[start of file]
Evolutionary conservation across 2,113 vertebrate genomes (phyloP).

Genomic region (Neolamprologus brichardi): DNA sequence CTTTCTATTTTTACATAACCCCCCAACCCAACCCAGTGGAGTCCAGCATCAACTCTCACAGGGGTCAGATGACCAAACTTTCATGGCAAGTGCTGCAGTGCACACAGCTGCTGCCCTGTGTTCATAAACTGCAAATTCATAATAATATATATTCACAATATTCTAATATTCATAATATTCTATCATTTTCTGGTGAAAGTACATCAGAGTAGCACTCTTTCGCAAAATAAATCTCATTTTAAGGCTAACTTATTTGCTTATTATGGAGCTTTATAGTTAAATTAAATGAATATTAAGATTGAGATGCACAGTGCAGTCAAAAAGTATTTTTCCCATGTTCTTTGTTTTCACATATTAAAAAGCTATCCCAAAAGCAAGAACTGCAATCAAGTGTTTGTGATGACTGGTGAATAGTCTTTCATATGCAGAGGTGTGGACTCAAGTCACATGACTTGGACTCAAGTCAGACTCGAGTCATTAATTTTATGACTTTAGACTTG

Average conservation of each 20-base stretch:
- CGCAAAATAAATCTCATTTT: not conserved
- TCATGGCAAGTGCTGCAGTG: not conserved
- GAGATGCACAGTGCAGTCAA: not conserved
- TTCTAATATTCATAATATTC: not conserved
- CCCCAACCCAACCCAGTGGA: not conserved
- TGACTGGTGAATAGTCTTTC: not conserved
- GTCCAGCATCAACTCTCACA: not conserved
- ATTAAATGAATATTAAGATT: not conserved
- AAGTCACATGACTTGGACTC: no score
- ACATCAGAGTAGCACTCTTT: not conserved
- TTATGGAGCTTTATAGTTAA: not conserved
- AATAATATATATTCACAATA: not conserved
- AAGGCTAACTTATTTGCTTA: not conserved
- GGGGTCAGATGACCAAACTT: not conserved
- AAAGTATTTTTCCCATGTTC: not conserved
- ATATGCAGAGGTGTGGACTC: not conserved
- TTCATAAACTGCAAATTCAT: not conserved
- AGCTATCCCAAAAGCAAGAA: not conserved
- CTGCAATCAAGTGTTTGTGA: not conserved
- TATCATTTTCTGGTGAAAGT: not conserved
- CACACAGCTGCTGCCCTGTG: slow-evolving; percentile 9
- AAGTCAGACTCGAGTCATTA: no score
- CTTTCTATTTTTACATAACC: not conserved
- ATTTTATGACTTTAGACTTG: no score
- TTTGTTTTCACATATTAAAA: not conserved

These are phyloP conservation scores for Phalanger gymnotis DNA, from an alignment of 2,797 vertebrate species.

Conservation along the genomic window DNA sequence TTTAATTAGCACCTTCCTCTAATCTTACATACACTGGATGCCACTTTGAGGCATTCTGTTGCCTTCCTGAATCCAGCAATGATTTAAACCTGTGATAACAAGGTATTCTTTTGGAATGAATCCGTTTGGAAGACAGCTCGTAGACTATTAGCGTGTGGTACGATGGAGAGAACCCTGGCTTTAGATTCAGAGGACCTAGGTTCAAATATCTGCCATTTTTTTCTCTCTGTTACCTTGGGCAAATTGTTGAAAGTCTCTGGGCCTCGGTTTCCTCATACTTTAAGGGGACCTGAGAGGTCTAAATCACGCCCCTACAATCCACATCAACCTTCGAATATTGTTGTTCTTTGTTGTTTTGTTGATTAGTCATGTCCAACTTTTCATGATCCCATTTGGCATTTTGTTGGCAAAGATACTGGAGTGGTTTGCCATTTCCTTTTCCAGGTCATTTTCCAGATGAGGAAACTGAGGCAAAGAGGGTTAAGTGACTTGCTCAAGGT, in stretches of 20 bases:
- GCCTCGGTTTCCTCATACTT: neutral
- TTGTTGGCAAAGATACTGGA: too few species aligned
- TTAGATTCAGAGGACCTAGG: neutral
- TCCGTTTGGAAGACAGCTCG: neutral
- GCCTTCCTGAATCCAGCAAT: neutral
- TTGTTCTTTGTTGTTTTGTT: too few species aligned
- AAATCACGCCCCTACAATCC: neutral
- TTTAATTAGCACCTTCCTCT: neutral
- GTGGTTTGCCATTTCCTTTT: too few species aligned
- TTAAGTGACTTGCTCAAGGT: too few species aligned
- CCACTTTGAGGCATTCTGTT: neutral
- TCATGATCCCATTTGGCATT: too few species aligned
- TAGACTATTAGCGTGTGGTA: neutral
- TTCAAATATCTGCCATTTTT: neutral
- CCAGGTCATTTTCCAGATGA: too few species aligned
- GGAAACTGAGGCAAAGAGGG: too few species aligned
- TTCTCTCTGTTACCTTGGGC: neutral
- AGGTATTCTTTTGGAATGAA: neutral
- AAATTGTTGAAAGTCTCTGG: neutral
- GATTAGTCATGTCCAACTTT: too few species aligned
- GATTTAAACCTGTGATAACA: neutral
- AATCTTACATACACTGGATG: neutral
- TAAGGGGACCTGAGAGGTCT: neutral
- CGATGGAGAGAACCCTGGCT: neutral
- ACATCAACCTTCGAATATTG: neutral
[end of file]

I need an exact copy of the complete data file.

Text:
Evolutionary conservation across 2,113 vertebrate genomes (phyloP).

Genomic region (Neolamprologus brichardi): DNA sequence CTTTCTATTTTTACATAACCCCCCAACCCAACCCAGTGGAGTCCAGCATCAACTCTCACAGGGGTCAGATGACCAAACTTTCATGGCAAGTGCTGCAGTGCACACAGCTGCTGCCCTGTGTTCATAAACTGCAAATTCATAATAATATATATTCACAATATTCTAATATTCATAATATTCTATCATTTTCTGGTGAAAGTACATCAGAGTAGCACTCTTTCGCAAAATAAATCTCATTTTAAGGCTAACTTATTTGCTTATTATGGAGCTTTATAGTTAAATTAAATGAATATTAAGATTGAGATGCACAGTGCAGTCAAAAAGTATTTTTCCCATGTTCTTTGTTTTCACATATTAAAAAGCTATCCCAAAAGCAAGAACTGCAATCAAGTGTTTGTGATGACTGGTGAATAGTCTTTCATATGCAGAGGTGTGGACTCAAGTCACATGACTTGGACTCAAGTCAGACTCGAGTCATTAATTTTATGACTTTAGACTTG

Average conservation of each 20-base stretch:
- CGCAAAATAAATCTCATTTT: not conserved
- TCATGGCAAGTGCTGCAGTG: not conserved
- GAGATGCACAGTGCAGTCAA: not conserved
- TTCTAATATTCATAATATTC: not conserved
- CCCCAACCCAACCCAGTGGA: not conserved
- TGACTGGTGAATAGTCTTTC: not conserved
- GTCCAGCATCAACTCTCACA: not conserved
- ATTAAATGAATATTAAGATT: not conserved
- AAGTCACATGACTTGGACTC: no score
- ACATCAGAGTAGCACTCTTT: not conserved
- TTATGGAGCTTTATAGTTAA: not conserved
- AATAATATATATTCACAATA: not conserved
- AAGGCTAACTTATTTGCTTA: not conserved
- GGGGTCAGATGACCAAACTT: not conserved
- AAAGTATTTTTCCCATGTTC: not conserved
- ATATGCAGAGGTGTGGACTC: not conserved
- TTCATAAACTGCAAATTCAT: not conserved
- AGCTATCCCAAAAGCAAGAA: not conserved
- CTGCAATCAAGTGTTTGTGA: not conserved
- TATCATTTTCTGGTGAAAGT: not conserved
- CACACAGCTGCTGCCCTGTG: slow-evolving; percentile 9
- AAGTCAGACTCGAGTCATTA: no score
- CTTTCTATTTTTACATAACC: not conserved
- ATTTTATGACTTTAGACTTG: no score
- TTTGTTTTCACATATTAAAA: not conserved

These are phyloP conservation scores for Phalanger gymnotis DNA, from an alignment of 2,797 vertebrate species.

Conservation along the genomic window DNA sequence TTTAATTAGCACCTTCCTCTAATCTTACATACACTGGATGCCACTTTGAGGCATTCTGTTGCCTTCCTGAATCCAGCAATGATTTAAACCTGTGATAACAAGGTATTCTTTTGGAATGAATCCGTTTGGAAGACAGCTCGTAGACTATTAGCGTGTGGTACGATGGAGAGAACCCTGGCTTTAGATTCAGAGGACCTAGGTTCAAATATCTGCCATTTTTTTCTCTCTGTTACCTTGGGCAAATTGTTGAAAGTCTCTGGGCCTCGGTTTCCTCATACTTTAAGGGGACCTGAGAGGTCTAAATCACGCCCCTACAATCCACATCAACCTTCGAATATTGTTGTTCTTTGTTGTTTTGTTGATTAGTCATGTCCAACTTTTCATGATCCCATTTGGCATTTTGTTGGCAAAGATACTGGAGTGGTTTGCCATTTCCTTTTCCAGGTCATTTTCCAGATGAGGAAACTGAGGCAAAGAGGGTTAAGTGACTTGCTCAAGGT, in stretches of 20 bases:
- GCCTCGGTTTCCTCATACTT: neutral
- TTGTTGGCAAAGATACTGGA: too few species aligned
- TTAGATTCAGAGGACCTAGG: neutral
- TCCGTTTGGAAGACAGCTCG: neutral
- GCCTTCCTGAATCCAGCAAT: neutral
- TTGTTCTTTGTTGTTTTGTT: too few species aligned
- AAATCACGCCCCTACAATCC: neutral
- TTTAATTAGCACCTTCCTCT: neutral
- GTGGTTTGCCATTTCCTTTT: too few species aligned
- TTAAGTGACTTGCTCAAGGT: too few species aligned
- CCACTTTGAGGCATTCTGTT: neutral
- TCATGATCCCATTTGGCATT: too few species aligned
- TAGACTATTAGCGTGTGGTA: neutral
- TTCAAATATCTGCCATTTTT: neutral
- CCAGGTCATTTTCCAGATGA: too few species aligned
- GGAAACTGAGGCAAAGAGGG: too few species aligned
- TTCTCTCTGTTACCTTGGGC: neutral
- AGGTATTCTTTTGGAATGAA: neutral
- AAATTGTTGAAAGTCTCTGG: neutral
- GATTAGTCATGTCCAACTTT: too few species aligned
- GATTTAAACCTGTGATAACA: neutral
- AATCTTACATACACTGGATG: neutral
- TAAGGGGACCTGAGAGGTCT: neutral
- CGATGGAGAGAACCCTGGCT: neutral
- ACATCAACCTTCGAATATTG: neutral